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Adjust Multiple Column Sizes Simultaneously

Within the Finder, Column View enables you to see folder hierarchies, with each subsequent level getting its own column. Dragging on the double lines at the base of a column divider changes the preceding column's width. But Option-drag on any divider, and all the columns in the window change to the same width.

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Screen Sharing with Leopard Extends to Tiger

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Screen sharing is the nifty new craze sweeping the nation - but Leopard users only need apply, right? No! You, too, if you're a Tiger user, can hop on the electric funk train. (Yes, I'm punchy following Leopard's release.) All it requires is a checkbox and maybe an extra piece of free software.

Screen sharing enables remote control of another Mac OS X system running Leopard. You turn the feature on in System Preferences by selecting the Sharing preference pane and checking the Screen Sharing box. (You can choose to limit access to certain users, too.) You can access a remote screen in one of four ways with Leopard - and a fifth trick works for Tiger:

  • With iChat, any other iChat user running Leopard can share your screen with your permission (just as though they were initiating video chat), although you can control that behavior, too. Screen sharing via iChat can automatically traverse NAT gateways that handle private addressing for networks created by Wi-Fi and broadband routers; NAT otherwise stymies access from outside the local network.
  • With the Screen Sharing program, which you can find hidden in the /System/Library/CoreServices folder (a folder chock-a-block with other nifty doodads, too). Launch Screen Sharing and then enter the IP address or domain name for the computer you want to connect to. With this method, the system you're trying to reach must have a routable IP address.
  • On the local network via the new Sharing section on the Finder's sidebar. Select any server in the list, and then click Screen Sharing in the upper right, to the left of Connect As, if file sharing is also enabled on that same server, or by itself if just Screen Sharing is turned on.
  • With a .Mac account that you use on multiple computers, the Back to My Mac feature provides access to both network volumes (via File Sharing) and remote control. (Back to My Mac, in turn, is activated in the .Mac preference pane in the Back to My Mac tab.) Back to My Mac, too, can handle NAT traversal.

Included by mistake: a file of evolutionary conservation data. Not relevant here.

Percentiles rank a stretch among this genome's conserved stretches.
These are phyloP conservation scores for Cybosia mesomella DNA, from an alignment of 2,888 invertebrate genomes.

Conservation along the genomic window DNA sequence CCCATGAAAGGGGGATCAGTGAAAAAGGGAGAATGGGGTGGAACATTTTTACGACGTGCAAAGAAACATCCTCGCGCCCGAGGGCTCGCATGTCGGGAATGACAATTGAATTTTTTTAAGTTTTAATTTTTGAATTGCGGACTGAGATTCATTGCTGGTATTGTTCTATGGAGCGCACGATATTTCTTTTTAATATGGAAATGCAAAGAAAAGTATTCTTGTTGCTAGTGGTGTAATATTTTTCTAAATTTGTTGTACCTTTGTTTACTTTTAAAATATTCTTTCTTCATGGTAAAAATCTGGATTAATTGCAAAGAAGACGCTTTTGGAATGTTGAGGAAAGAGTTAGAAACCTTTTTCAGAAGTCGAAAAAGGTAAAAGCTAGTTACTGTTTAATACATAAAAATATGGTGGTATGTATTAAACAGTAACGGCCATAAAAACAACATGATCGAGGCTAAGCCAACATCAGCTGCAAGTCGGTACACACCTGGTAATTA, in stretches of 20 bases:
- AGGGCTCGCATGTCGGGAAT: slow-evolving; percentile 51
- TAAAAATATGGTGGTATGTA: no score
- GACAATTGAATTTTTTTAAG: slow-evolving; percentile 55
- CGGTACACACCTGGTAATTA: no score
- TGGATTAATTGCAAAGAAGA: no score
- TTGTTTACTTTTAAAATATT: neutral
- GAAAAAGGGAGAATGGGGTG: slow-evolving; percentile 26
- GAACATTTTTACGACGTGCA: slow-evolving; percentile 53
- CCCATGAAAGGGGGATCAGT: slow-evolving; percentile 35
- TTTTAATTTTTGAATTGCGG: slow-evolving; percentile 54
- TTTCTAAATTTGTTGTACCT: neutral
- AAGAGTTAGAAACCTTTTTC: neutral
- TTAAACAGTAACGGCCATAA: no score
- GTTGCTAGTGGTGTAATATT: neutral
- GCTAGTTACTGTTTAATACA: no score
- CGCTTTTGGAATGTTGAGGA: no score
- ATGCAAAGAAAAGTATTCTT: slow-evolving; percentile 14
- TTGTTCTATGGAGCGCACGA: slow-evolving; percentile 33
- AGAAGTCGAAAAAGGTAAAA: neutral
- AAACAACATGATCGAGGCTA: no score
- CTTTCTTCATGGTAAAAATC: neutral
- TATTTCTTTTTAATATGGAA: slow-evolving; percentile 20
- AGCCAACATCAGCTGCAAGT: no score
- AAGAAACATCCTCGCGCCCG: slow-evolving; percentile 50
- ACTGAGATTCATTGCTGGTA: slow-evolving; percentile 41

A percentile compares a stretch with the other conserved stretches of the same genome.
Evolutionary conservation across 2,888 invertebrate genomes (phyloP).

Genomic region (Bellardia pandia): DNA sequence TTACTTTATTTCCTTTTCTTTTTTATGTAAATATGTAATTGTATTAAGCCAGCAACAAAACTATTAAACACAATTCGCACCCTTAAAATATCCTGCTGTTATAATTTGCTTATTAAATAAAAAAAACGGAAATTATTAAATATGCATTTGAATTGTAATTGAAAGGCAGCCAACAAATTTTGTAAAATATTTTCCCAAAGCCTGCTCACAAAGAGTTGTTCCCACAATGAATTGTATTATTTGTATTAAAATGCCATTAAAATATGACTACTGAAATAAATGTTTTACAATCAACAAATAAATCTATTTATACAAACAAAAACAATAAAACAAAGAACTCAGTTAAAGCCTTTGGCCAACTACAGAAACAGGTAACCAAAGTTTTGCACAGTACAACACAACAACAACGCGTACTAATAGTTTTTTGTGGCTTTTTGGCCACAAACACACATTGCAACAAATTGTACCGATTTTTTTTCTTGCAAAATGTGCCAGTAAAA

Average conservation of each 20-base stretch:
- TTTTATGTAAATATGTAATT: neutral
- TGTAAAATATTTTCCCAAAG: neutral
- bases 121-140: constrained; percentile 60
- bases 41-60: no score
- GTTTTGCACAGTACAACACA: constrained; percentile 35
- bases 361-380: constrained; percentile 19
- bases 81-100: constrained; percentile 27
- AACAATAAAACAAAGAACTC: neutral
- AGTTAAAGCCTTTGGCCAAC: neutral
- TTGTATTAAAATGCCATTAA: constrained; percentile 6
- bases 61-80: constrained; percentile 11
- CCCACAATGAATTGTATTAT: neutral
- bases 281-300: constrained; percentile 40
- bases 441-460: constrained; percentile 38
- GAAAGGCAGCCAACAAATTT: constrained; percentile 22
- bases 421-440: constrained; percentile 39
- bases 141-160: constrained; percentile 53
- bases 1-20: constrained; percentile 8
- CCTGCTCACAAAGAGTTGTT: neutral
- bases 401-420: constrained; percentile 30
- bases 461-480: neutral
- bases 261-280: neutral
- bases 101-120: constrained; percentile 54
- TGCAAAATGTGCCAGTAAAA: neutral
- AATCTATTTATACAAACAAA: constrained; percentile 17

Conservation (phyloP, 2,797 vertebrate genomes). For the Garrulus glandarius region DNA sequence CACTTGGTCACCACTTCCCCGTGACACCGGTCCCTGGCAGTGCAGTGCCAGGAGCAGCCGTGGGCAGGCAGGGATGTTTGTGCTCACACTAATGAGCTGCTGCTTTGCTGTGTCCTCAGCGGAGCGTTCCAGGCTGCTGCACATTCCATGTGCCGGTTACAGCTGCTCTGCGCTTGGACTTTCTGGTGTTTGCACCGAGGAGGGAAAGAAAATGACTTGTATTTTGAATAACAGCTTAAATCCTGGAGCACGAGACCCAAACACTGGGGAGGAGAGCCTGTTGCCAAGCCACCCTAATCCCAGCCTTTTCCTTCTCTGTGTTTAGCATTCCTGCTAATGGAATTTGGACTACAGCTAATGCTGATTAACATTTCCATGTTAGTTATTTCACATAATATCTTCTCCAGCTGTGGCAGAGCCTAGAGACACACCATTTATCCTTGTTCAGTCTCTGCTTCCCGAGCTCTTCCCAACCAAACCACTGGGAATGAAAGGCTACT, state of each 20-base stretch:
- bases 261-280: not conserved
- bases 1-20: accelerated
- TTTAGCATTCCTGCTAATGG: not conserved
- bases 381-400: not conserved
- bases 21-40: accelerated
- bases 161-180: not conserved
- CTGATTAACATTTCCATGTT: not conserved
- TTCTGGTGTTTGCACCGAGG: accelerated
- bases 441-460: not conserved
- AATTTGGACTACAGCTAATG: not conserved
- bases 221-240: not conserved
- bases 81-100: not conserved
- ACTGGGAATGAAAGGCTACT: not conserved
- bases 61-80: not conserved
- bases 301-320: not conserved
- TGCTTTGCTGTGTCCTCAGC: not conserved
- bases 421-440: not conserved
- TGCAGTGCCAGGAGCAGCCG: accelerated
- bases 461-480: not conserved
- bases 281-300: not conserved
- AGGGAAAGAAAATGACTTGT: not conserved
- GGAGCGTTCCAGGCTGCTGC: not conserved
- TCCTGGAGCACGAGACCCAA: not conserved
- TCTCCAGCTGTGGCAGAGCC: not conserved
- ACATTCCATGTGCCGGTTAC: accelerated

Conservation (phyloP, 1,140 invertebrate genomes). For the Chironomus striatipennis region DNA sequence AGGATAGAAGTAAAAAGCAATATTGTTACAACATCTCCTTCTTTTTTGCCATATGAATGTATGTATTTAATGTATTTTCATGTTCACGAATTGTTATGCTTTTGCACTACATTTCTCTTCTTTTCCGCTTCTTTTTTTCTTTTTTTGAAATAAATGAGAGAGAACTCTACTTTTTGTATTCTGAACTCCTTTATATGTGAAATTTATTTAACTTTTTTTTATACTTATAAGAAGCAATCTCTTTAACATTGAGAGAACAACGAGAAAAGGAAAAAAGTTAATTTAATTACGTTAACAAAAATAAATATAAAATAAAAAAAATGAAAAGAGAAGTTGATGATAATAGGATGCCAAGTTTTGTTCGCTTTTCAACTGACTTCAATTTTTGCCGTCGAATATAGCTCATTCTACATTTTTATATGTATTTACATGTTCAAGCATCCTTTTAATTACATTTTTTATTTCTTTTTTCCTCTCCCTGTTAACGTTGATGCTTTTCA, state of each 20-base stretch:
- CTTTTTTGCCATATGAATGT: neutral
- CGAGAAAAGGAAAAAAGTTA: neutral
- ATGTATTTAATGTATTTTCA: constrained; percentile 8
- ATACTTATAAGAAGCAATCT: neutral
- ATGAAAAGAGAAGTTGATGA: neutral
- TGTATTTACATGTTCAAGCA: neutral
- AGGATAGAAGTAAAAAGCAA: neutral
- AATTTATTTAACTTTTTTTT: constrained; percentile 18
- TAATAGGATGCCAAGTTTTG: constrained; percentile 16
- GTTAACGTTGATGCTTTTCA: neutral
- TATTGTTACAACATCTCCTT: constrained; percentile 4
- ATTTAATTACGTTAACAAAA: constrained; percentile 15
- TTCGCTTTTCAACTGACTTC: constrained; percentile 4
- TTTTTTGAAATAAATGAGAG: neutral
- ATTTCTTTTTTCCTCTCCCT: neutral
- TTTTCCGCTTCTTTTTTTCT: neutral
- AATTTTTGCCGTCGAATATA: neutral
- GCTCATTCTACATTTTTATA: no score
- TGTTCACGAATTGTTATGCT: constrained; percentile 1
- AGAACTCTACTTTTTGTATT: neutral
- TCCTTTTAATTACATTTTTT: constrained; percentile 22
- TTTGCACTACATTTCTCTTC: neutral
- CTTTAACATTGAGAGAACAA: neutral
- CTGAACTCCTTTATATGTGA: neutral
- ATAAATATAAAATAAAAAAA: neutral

The fifth approach couples Leopard's Screen Sharing feature with Mac OS X 10.4 Tiger. It turns out that you can make it possible to control a Mac running Tiger remotely from a Leopard-based Mac by turning on the Apple Remote Desktop service in the Sharing preference pane's Services tab on the Tiger Mac. That enables just Tiger-from-Leopard control.

For the Leopard-from-Tiger direction, you need a separate, free application. Screen Sharing is based on, and compatible with, VNC, a widely used remote-control protocol. You can thus use a VNC client under Tiger to connect to Leopard systems. First, on the Leopard Mac, in the Sharing preference pane's Screen Sharing item, click Computer Settings, and then check the VNC box and enter a password; note that VNC doesn't rely on or integrate with Mac OS X user accounts. Back on the Tiger Mac, install the free Chicken of the VNC, and use it to connect to and control the Leopard Mac. (A VNC client on Macs running older versions of Mac OS X or computers running other platforms can also work with Leopard's Screen Sharing.)

Chicken of the VNC can discover local systems, including those running Leopard, that are sharing screens by using Bonjour; or you can enter a remote, routable IP address.

Screen Sharing plus NAT traversal simplifies having remote access to your own system or systems, as well as providing tech support to colleagues and your family members.

 

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